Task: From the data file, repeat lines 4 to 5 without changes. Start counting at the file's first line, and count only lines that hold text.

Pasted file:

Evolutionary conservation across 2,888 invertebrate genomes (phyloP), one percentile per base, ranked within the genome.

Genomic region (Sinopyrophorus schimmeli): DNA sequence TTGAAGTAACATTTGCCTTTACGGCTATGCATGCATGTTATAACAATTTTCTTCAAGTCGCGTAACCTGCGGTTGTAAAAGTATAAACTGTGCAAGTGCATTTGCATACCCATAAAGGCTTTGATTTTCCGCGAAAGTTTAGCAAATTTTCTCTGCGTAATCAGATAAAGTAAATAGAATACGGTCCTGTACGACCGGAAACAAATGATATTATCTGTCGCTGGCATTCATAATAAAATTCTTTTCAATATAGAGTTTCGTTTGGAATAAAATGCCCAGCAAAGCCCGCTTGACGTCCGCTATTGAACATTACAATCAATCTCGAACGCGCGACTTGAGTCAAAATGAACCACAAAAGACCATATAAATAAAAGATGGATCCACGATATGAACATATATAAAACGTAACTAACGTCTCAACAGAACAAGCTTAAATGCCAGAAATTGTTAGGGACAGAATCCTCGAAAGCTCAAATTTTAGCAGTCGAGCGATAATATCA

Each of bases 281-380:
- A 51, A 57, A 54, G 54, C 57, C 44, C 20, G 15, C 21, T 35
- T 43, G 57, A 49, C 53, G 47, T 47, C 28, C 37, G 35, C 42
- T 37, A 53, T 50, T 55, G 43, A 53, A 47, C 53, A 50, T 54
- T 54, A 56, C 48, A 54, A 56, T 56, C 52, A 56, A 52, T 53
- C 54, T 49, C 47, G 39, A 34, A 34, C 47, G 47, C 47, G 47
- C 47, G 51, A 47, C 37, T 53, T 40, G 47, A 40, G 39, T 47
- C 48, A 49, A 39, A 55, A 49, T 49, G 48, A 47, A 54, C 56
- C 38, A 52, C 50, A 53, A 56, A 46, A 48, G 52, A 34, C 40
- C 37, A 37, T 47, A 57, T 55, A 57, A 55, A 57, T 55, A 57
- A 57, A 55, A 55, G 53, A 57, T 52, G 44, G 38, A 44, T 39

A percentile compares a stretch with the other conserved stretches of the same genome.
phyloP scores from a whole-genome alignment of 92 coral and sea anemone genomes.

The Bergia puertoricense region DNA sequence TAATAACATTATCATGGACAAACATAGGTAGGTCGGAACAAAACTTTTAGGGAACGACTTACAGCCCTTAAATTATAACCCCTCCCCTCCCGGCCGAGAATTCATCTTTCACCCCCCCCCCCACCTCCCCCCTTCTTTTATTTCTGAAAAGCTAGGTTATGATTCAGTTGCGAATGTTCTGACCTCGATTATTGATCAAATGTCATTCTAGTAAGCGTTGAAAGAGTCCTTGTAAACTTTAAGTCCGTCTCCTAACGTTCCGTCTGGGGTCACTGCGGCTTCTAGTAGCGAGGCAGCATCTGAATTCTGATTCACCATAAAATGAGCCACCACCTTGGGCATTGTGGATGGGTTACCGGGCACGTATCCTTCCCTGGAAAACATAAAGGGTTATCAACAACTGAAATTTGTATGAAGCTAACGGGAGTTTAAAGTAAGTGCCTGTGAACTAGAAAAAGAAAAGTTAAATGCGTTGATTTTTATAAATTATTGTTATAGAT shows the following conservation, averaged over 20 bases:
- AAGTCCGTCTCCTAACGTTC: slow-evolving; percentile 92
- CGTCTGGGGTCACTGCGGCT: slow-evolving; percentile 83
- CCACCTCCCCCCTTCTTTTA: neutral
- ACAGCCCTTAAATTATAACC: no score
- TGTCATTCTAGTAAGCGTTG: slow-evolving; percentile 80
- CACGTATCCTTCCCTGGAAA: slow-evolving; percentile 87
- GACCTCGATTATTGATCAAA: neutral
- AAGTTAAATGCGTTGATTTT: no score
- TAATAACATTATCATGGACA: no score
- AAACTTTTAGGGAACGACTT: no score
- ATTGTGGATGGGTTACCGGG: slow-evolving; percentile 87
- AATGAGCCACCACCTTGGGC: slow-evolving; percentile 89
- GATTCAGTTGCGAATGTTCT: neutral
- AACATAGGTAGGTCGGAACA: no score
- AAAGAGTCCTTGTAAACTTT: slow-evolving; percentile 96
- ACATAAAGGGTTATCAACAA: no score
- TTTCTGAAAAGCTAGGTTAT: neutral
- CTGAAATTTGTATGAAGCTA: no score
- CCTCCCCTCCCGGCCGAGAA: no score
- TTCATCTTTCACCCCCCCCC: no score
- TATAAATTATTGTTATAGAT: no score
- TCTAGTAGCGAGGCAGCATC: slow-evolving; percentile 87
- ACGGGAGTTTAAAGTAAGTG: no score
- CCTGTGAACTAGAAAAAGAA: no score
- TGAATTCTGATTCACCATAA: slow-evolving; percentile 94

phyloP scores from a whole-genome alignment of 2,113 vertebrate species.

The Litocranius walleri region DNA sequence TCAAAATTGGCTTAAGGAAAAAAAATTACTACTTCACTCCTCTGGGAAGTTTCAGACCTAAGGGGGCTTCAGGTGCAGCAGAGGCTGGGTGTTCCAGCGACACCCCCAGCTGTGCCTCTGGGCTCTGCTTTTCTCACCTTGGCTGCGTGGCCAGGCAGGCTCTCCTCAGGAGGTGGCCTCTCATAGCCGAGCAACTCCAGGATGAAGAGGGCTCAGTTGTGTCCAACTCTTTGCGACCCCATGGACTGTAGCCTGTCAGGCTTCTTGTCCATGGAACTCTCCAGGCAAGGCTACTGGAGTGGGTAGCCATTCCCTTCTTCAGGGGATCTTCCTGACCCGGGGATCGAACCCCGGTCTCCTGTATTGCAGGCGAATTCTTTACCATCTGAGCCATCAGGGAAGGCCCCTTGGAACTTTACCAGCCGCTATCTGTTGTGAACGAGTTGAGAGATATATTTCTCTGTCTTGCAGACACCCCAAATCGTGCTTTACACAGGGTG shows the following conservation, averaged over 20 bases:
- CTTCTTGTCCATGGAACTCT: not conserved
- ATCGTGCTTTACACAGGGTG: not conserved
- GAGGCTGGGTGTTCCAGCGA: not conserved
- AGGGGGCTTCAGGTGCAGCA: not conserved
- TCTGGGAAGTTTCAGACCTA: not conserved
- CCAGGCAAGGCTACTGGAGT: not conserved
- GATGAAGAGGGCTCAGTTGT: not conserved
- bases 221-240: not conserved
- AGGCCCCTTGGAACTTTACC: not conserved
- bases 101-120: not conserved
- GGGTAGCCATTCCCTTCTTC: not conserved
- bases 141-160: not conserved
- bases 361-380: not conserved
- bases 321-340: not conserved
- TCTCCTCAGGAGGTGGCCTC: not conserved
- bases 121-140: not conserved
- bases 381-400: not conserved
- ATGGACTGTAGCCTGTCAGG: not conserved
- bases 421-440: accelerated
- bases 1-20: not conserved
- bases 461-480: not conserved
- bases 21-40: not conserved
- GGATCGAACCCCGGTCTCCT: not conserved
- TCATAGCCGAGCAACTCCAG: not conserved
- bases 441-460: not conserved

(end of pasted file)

- A 51, A 57, A 54, G 54, C 57, C 44, C 20, G 15, C 21, T 35
- T 43, G 57, A 49, C 53, G 47, T 47, C 28, C 37, G 35, C 42